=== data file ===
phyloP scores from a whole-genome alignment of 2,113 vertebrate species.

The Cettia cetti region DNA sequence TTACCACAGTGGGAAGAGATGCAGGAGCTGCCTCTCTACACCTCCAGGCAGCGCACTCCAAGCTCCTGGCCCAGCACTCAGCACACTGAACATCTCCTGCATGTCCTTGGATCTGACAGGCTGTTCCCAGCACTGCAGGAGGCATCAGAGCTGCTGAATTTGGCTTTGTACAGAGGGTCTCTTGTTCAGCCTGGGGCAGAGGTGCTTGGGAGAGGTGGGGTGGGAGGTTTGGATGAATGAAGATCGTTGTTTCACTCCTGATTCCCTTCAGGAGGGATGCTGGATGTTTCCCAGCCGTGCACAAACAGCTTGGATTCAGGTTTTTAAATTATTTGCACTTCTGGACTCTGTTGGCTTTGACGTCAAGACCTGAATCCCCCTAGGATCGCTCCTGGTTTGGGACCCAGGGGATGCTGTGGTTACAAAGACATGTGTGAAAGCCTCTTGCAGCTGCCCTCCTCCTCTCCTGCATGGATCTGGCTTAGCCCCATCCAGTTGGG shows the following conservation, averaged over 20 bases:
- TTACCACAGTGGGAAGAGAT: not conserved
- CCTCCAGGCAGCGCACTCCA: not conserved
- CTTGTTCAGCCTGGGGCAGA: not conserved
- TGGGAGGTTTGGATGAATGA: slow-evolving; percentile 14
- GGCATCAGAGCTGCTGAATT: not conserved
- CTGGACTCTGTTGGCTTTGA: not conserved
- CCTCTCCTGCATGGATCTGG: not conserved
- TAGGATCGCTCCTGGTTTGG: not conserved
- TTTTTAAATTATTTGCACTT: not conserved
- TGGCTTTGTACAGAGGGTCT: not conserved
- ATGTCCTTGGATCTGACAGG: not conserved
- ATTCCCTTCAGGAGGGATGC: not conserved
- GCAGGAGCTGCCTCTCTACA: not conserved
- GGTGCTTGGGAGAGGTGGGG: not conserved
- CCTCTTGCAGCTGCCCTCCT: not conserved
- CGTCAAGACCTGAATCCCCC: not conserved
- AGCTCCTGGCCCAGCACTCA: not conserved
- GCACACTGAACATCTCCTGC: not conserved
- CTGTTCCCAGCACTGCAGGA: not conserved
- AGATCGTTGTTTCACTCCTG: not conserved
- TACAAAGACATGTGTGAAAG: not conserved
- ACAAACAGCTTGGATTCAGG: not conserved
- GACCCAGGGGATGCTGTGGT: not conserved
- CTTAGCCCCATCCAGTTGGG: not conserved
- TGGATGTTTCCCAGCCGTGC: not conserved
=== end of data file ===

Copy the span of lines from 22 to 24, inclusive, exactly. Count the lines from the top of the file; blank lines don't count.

- AGATCGTTGTTTCACTCCTG: not conserved
- TACAAAGACATGTGTGAAAG: not conserved
- ACAAACAGCTTGGATTCAGG: not conserved